Well, I'm feeling all postpartisan and bygones-be-bygones, how about you?
Now that we have embarked on a new era of change and goodwill — and if you can’t believe flash-frozen CNN haircuts, who can you believe? — I think it’s time for the folks around here who work in and around sports to get with the program. For example, I think it’s time for us to invite Bill Polian down to Foxborough to see a show, shop for lingerie, buy a hamburger at an adjustable rate of interest, or whatever else he wants to do at the Kraft Family Empire along Route 1. Maybe he can go to the great big fishing shop and buy something that won’t sink before the third weekend of the playoffs. Let’s have Brian Cashman, Randy Levine, Hank Steinbrenner, and all the Yankee pooh-bahs over for some Triscuits and cheese, and we can ask them how they manage to stick up the entire state of New York without a gun.
There is one reconciliation devoutly to be wished, though. I have grown concerned about the local baseball team, and it’s not because I believe that the earth will open along Lansdowne Street and giant winged lizards will rise to devour the Cask ’n Flagon if the team doesn’t sign a 36-year-old catcher who hit .220 last year. (Note to the local hysterics: Josh Beckett has won two World Series with two different teams. He doesn’t need a nanny. Pass it on.) No, I’m concerned that the team will not hit well enough in the middle of the lineup, what with Jason Bay being the only incumbent thereabouts who is not both aging and injured. (David Ortiz says his wrist feels fine. Mazel tov. It’s January.)
I realize that they were good enough to get to within one game of defeating the Tampa Bay Rays last season for the right to have Cole Hamels stand them on their heads in the World Series, but I think they need a little additional pop to make sure that Ortiz and Mike Lowell can work their way back into shape carefully.
Cruising the sports pages the other day, I noticed that there is a free agent out there who’s hitting .314 lifetime with 527 home runs and who, last year, almost singlehandedly lifted a mediocre bunch of Los Angeles Dodgers into the playoffs. He hit 17 home runs down the stretch and knocked in 53 runs in as many games. And, almost unbelievably, he’s on the market. Right now. There seem to be some whispers about the San Francisco Giants, but they shouldn’t be that hard to outmaneuver, since they have Barry Zito tied to one leg like an anchor. A team with the sparkling young brainpower of the Boston Red Sox should be able to sabermetric the Giants back to the Island of Misfit Ballclubs, where they belong.
So what's standing in the way of the Red Sox solving all their offensive problems by signing free agent Manny Ramirez?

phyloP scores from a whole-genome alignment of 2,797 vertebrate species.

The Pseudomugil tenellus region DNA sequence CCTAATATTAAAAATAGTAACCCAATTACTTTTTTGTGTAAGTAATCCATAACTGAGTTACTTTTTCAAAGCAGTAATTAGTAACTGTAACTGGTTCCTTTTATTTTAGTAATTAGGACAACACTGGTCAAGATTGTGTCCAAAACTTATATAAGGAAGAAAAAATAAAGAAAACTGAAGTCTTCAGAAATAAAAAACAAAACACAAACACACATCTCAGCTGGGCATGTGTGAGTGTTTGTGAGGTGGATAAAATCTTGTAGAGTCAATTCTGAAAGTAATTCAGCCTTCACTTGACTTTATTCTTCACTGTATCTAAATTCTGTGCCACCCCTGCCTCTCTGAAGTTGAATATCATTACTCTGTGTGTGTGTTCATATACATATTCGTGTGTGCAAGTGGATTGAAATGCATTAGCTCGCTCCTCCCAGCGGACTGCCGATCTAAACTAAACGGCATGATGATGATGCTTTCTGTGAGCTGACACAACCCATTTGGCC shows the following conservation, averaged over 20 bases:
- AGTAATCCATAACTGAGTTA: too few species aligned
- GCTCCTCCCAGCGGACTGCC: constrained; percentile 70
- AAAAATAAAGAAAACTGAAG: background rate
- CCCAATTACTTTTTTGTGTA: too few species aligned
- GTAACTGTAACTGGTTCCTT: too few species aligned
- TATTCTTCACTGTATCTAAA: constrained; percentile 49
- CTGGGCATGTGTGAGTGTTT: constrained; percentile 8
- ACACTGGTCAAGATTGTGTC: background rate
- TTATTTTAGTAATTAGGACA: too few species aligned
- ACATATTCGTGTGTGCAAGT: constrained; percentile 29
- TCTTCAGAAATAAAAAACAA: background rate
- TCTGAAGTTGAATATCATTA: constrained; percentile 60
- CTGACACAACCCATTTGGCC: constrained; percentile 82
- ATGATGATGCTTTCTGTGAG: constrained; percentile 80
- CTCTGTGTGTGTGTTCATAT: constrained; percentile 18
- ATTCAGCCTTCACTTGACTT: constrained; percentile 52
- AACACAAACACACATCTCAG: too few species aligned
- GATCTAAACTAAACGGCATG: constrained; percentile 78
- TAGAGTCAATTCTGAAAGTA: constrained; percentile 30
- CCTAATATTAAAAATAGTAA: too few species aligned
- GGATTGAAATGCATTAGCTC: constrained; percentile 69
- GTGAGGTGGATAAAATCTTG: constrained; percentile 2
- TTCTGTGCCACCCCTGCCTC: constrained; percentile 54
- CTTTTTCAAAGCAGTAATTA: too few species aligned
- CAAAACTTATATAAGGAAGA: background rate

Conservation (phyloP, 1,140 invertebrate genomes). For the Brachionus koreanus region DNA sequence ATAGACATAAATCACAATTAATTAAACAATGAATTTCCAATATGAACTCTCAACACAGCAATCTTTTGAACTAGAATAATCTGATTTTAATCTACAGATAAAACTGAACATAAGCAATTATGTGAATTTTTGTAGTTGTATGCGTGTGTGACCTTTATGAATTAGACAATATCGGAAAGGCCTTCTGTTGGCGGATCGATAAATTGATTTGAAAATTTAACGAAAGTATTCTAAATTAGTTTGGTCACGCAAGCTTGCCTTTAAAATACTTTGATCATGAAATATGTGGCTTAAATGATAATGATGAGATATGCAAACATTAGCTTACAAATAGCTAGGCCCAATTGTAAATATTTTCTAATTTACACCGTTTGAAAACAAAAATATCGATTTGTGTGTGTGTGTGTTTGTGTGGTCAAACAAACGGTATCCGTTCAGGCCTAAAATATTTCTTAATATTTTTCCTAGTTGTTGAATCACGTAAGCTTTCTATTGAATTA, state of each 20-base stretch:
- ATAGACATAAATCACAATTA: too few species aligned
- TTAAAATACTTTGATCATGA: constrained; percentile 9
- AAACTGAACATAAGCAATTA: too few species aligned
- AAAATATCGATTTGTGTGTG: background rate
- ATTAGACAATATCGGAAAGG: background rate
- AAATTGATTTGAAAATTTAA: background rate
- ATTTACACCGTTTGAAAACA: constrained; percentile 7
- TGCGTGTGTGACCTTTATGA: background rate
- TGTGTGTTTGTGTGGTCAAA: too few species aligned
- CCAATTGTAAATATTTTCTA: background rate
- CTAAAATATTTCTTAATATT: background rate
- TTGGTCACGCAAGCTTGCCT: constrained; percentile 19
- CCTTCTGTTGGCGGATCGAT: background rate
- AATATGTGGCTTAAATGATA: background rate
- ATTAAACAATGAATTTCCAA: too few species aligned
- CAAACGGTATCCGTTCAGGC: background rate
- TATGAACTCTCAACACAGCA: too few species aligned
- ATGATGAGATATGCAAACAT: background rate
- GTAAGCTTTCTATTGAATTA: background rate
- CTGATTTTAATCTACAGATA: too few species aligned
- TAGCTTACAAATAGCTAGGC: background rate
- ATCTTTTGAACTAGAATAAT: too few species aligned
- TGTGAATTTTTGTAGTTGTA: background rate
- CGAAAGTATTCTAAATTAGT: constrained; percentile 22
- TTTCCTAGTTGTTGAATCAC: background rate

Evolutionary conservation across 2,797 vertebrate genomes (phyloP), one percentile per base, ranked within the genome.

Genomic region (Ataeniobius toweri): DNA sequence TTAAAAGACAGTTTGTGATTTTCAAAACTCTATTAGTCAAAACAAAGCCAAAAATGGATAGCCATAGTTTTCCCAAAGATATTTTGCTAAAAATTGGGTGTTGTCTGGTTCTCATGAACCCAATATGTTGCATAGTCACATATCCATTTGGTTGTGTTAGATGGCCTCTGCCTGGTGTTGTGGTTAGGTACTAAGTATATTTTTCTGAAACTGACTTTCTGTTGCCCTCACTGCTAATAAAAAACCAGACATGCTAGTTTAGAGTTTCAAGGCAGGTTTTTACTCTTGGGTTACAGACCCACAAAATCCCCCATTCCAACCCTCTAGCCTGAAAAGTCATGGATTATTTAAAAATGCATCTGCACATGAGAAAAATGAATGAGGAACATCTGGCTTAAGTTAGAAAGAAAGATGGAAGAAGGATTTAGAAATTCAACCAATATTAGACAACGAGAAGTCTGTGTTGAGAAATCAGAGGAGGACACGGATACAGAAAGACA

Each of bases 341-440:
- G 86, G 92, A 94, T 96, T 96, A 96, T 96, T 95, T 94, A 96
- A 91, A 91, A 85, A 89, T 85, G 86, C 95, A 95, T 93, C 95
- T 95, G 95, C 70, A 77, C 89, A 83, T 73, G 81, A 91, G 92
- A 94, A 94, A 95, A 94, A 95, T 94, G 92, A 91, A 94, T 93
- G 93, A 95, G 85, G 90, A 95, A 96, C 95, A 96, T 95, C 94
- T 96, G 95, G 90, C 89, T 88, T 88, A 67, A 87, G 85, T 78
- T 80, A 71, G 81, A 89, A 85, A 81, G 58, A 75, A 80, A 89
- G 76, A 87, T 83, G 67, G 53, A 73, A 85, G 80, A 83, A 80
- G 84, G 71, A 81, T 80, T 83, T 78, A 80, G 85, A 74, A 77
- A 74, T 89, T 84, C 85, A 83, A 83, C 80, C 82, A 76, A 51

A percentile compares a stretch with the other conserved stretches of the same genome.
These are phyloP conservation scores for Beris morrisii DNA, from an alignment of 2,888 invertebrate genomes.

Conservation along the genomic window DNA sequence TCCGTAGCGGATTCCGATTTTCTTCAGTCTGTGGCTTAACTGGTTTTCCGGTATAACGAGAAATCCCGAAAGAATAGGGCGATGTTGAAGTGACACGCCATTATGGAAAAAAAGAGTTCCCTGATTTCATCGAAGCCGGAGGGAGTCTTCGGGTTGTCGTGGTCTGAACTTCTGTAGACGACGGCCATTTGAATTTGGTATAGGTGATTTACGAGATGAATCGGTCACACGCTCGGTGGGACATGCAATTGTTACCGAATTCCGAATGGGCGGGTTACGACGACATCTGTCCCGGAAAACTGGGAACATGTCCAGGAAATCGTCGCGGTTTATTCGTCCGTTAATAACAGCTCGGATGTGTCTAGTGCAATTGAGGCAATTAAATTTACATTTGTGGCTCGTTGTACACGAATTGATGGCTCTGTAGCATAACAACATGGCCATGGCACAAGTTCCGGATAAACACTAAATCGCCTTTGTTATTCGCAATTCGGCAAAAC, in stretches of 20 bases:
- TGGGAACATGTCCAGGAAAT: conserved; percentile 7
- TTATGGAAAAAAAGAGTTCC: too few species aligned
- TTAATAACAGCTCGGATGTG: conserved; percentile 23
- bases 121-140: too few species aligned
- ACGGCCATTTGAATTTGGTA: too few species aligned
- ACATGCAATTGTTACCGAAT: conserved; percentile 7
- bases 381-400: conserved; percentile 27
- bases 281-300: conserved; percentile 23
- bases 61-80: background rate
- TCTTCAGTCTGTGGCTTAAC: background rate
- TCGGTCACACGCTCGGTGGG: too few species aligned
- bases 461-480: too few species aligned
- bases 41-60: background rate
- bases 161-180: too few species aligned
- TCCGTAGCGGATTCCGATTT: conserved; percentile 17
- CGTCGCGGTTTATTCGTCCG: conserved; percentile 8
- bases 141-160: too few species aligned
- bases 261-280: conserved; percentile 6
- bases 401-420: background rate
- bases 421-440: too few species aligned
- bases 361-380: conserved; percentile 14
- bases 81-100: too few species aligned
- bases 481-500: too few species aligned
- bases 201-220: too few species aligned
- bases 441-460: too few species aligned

I know things didn't end well here. In fact, they ended so badly that a local television sports operation put together an actual documentary about how badly they ended, with ominous music and portentous sound bites. This was really quite something. The sportswriters in the show were positively mournful over the terrible situation that had arisen in the Red Sox clubhouse, where all was once unicorns and candy glass. Radio talk show hosts also were dreadfully exercised about the situation, and there is simply nothing like radio talk show hosts being dreadfully exercised about something. It's like watching high Mass in the monkey house. Curt Schilling got to play Braveheart dress-up again. People even yapped incoherently about keeping Ramirez out of the Hall of Fame because certain people believe he occasionally jaked his way out of the lineup. At least, at the eventual induction, he and Yaz will have something to talk about.
And there were, of course, the usual rumors about “off-the-field problems.” It behooves us to mention here that the greatest off-the-field kerfuffle last season involved that aforementioned catcher, without whom the lava flowing down Brookline Avenue this summer will complicate traffic considerably.
And that hasn't seemed to cool the ardor of his admirers among the sporty press.
Still, we are all postpartisan and bygones-be-bygones, right? I mean, you traded the guy. You leaked the stories. You got your infomercial on the television. In return, you got the most productive seven years that your team ever has gotten out of any player, not to mention the only two world championships the team has won since the Armistice was signed. Hey, you got rid of him. He didn't sneak out of town in a gorilla suit or anything.
It seems to me that all books are in balance and it's time to start anew. Bring him back. Can we forget the past? Can we let those bygones be bygones? Can we all just, you know, get along?
Dare I say it?
Yes, we can.
OT columnist Charles P. Pierce is a Boston Globe Magazine staff writer.